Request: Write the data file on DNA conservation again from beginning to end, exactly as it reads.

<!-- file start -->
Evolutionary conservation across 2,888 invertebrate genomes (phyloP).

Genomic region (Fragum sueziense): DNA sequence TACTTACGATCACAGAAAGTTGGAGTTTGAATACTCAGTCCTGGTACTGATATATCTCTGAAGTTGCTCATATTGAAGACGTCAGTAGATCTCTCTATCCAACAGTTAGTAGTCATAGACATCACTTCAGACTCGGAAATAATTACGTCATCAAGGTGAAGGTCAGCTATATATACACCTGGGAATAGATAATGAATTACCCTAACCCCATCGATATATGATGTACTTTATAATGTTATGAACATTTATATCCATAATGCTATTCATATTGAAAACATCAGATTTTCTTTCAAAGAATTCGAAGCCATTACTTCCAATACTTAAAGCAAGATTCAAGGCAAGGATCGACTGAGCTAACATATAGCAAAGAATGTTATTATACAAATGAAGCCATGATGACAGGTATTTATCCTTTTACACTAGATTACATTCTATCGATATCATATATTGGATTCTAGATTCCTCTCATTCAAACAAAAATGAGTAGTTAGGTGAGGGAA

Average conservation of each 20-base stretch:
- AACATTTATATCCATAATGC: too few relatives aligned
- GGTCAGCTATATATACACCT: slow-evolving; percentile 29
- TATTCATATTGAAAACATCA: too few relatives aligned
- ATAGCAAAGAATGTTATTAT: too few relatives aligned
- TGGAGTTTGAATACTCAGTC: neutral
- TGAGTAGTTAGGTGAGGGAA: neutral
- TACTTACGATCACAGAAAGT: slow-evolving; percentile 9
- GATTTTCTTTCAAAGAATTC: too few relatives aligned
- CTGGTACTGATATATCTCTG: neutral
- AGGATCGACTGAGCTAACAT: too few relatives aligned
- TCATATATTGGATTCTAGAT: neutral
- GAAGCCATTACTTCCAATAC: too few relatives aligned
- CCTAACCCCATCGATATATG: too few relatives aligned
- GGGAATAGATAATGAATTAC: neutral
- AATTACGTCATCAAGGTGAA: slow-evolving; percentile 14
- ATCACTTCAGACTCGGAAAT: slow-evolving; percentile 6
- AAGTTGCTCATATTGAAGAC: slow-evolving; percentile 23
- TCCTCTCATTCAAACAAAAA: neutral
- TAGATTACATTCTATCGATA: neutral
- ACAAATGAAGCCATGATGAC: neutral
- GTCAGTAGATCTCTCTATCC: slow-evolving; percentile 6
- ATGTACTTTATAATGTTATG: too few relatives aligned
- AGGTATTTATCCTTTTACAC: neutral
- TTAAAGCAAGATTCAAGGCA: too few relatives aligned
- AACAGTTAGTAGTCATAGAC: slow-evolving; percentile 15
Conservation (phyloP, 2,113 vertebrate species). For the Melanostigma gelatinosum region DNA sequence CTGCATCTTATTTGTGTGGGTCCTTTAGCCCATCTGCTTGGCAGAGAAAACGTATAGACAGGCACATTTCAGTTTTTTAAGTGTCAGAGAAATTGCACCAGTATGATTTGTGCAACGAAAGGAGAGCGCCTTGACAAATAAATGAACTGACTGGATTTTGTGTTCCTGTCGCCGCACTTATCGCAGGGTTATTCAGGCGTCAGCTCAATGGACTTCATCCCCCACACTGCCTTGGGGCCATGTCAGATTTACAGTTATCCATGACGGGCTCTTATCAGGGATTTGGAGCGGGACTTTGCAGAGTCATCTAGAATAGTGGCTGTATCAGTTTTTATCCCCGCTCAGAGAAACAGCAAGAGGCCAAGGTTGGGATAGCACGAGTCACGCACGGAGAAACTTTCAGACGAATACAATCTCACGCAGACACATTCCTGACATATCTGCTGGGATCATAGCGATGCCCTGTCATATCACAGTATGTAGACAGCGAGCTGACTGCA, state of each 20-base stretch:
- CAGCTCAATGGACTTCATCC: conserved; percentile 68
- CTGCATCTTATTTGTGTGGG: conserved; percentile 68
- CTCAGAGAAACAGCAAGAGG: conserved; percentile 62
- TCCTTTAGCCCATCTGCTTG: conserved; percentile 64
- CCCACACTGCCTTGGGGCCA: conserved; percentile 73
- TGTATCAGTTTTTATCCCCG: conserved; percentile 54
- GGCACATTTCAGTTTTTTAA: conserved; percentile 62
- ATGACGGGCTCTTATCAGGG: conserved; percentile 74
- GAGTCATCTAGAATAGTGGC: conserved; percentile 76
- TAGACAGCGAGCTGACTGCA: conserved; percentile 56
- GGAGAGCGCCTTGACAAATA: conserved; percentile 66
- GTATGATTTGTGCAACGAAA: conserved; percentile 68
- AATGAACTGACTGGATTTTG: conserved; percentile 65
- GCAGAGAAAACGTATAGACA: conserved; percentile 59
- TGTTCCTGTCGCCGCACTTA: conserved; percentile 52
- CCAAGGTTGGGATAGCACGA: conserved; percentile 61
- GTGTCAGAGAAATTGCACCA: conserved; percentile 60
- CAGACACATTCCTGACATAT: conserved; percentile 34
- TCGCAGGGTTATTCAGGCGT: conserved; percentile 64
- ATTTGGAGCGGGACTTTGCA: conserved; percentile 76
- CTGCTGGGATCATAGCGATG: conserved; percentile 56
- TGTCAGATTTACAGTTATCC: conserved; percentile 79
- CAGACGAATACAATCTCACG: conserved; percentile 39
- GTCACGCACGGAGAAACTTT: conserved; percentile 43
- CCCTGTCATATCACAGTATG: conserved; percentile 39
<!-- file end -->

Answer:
Evolutionary conservation across 2,888 invertebrate genomes (phyloP).

Genomic region (Fragum sueziense): DNA sequence TACTTACGATCACAGAAAGTTGGAGTTTGAATACTCAGTCCTGGTACTGATATATCTCTGAAGTTGCTCATATTGAAGACGTCAGTAGATCTCTCTATCCAACAGTTAGTAGTCATAGACATCACTTCAGACTCGGAAATAATTACGTCATCAAGGTGAAGGTCAGCTATATATACACCTGGGAATAGATAATGAATTACCCTAACCCCATCGATATATGATGTACTTTATAATGTTATGAACATTTATATCCATAATGCTATTCATATTGAAAACATCAGATTTTCTTTCAAAGAATTCGAAGCCATTACTTCCAATACTTAAAGCAAGATTCAAGGCAAGGATCGACTGAGCTAACATATAGCAAAGAATGTTATTATACAAATGAAGCCATGATGACAGGTATTTATCCTTTTACACTAGATTACATTCTATCGATATCATATATTGGATTCTAGATTCCTCTCATTCAAACAAAAATGAGTAGTTAGGTGAGGGAA

Average conservation of each 20-base stretch:
- AACATTTATATCCATAATGC: too few relatives aligned
- GGTCAGCTATATATACACCT: slow-evolving; percentile 29
- TATTCATATTGAAAACATCA: too few relatives aligned
- ATAGCAAAGAATGTTATTAT: too few relatives aligned
- TGGAGTTTGAATACTCAGTC: neutral
- TGAGTAGTTAGGTGAGGGAA: neutral
- TACTTACGATCACAGAAAGT: slow-evolving; percentile 9
- GATTTTCTTTCAAAGAATTC: too few relatives aligned
- CTGGTACTGATATATCTCTG: neutral
- AGGATCGACTGAGCTAACAT: too few relatives aligned
- TCATATATTGGATTCTAGAT: neutral
- GAAGCCATTACTTCCAATAC: too few relatives aligned
- CCTAACCCCATCGATATATG: too few relatives aligned
- GGGAATAGATAATGAATTAC: neutral
- AATTACGTCATCAAGGTGAA: slow-evolving; percentile 14
- ATCACTTCAGACTCGGAAAT: slow-evolving; percentile 6
- AAGTTGCTCATATTGAAGAC: slow-evolving; percentile 23
- TCCTCTCATTCAAACAAAAA: neutral
- TAGATTACATTCTATCGATA: neutral
- ACAAATGAAGCCATGATGAC: neutral
- GTCAGTAGATCTCTCTATCC: slow-evolving; percentile 6
- ATGTACTTTATAATGTTATG: too few relatives aligned
- AGGTATTTATCCTTTTACAC: neutral
- TTAAAGCAAGATTCAAGGCA: too few relatives aligned
- AACAGTTAGTAGTCATAGAC: slow-evolving; percentile 15
Conservation (phyloP, 2,113 vertebrate species). For the Melanostigma gelatinosum region DNA sequence CTGCATCTTATTTGTGTGGGTCCTTTAGCCCATCTGCTTGGCAGAGAAAACGTATAGACAGGCACATTTCAGTTTTTTAAGTGTCAGAGAAATTGCACCAGTATGATTTGTGCAACGAAAGGAGAGCGCCTTGACAAATAAATGAACTGACTGGATTTTGTGTTCCTGTCGCCGCACTTATCGCAGGGTTATTCAGGCGTCAGCTCAATGGACTTCATCCCCCACACTGCCTTGGGGCCATGTCAGATTTACAGTTATCCATGACGGGCTCTTATCAGGGATTTGGAGCGGGACTTTGCAGAGTCATCTAGAATAGTGGCTGTATCAGTTTTTATCCCCGCTCAGAGAAACAGCAAGAGGCCAAGGTTGGGATAGCACGAGTCACGCACGGAGAAACTTTCAGACGAATACAATCTCACGCAGACACATTCCTGACATATCTGCTGGGATCATAGCGATGCCCTGTCATATCACAGTATGTAGACAGCGAGCTGACTGCA, state of each 20-base stretch:
- CAGCTCAATGGACTTCATCC: conserved; percentile 68
- CTGCATCTTATTTGTGTGGG: conserved; percentile 68
- CTCAGAGAAACAGCAAGAGG: conserved; percentile 62
- TCCTTTAGCCCATCTGCTTG: conserved; percentile 64
- CCCACACTGCCTTGGGGCCA: conserved; percentile 73
- TGTATCAGTTTTTATCCCCG: conserved; percentile 54
- GGCACATTTCAGTTTTTTAA: conserved; percentile 62
- ATGACGGGCTCTTATCAGGG: conserved; percentile 74
- GAGTCATCTAGAATAGTGGC: conserved; percentile 76
- TAGACAGCGAGCTGACTGCA: conserved; percentile 56
- GGAGAGCGCCTTGACAAATA: conserved; percentile 66
- GTATGATTTGTGCAACGAAA: conserved; percentile 68
- AATGAACTGACTGGATTTTG: conserved; percentile 65
- GCAGAGAAAACGTATAGACA: conserved; percentile 59
- TGTTCCTGTCGCCGCACTTA: conserved; percentile 52
- CCAAGGTTGGGATAGCACGA: conserved; percentile 61
- GTGTCAGAGAAATTGCACCA: conserved; percentile 60
- CAGACACATTCCTGACATAT: conserved; percentile 34
- TCGCAGGGTTATTCAGGCGT: conserved; percentile 64
- ATTTGGAGCGGGACTTTGCA: conserved; percentile 76
- CTGCTGGGATCATAGCGATG: conserved; percentile 56
- TGTCAGATTTACAGTTATCC: conserved; percentile 79
- CAGACGAATACAATCTCACG: conserved; percentile 39
- GTCACGCACGGAGAAACTTT: conserved; percentile 43
- CCCTGTCATATCACAGTATG: conserved; percentile 39